ROANOKE, Va. – Hundreds of people came out on Monday afternoon in the Star City to get a glimpse of the solar eclipse.
Roanoke wasn’t in the path of totality, only seeing about 90 percent coverage of the sun, but all eyes were on the sky downtown.
The Roanoke Valley Astronomical Society gave people the chance to look at the sun through a telescope.
"People will say ‘wow’ when they see the rings of Saturn. They'll say the same thing when they look in the sunspots if they haven't seen it. They'll say the same thing when they see the moon encroaching on the sun. And what it can do is it can set people up for a lifelong career," Frank Baratta, the former president of the Roanoke Valley Astronomical Society, said.
After today, children we spoke with say that may be a possibility.
"We thought it was actually pretty cool because I haven't seen one ever," 10-year-old Andrew Makhene said.
For others, this was the second time they've seen a solar eclipse.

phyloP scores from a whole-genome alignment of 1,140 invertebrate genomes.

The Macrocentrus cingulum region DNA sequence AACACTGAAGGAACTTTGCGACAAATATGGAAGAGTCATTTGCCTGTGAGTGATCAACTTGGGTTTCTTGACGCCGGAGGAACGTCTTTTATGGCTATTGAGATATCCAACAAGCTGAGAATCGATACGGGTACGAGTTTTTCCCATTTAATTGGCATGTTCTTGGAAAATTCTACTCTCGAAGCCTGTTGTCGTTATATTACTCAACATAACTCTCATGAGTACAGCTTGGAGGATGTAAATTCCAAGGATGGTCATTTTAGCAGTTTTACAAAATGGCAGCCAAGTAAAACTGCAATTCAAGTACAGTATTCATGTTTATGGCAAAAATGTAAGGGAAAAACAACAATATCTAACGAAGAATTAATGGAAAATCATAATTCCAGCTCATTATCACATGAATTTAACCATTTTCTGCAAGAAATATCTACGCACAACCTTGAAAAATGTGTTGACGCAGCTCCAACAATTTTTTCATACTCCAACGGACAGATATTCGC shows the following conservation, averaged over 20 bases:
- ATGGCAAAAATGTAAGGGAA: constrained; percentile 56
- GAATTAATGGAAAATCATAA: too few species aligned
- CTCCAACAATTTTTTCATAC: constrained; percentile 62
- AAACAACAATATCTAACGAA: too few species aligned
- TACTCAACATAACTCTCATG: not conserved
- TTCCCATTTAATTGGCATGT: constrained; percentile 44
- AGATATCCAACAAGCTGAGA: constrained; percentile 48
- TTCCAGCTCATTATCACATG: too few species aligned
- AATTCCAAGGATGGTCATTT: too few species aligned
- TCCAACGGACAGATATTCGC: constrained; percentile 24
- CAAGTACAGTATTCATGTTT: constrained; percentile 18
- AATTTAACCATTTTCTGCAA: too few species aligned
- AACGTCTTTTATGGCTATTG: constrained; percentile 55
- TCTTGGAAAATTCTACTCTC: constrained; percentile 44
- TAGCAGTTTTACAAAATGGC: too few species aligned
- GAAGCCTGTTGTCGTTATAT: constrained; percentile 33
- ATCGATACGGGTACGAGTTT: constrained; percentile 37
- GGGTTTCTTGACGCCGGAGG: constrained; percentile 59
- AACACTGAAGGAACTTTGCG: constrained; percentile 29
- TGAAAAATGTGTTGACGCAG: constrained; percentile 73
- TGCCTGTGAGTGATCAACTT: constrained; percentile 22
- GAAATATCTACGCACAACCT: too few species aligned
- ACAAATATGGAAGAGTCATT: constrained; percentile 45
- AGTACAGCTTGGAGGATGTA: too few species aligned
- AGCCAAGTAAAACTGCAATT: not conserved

"I was in high school in 1979 and in Michigan. I don't know what percentage we had. Maybe 35 percent. Who knows?" Joe Black said.
Black brought a newspaper from 1979 to prove it.
"It says 'a souvenir page, won't happen again until the year 2017 on our continent,' so back then we didn't think that year would ever come but it looks as though it has," Black said.
AIt was a second chance at a once-in-a-lifetime opportunity, and he says he's not done yet.
"I’m blessed to really have taken in two of them. I was pretty young in 1970 when we had a partial eclipse but in 2024, I’m going for all the gusto. We're going to go up to Ohio and we're hitting 100 percent. It'll be '100 percent or bust' on that day," Black said.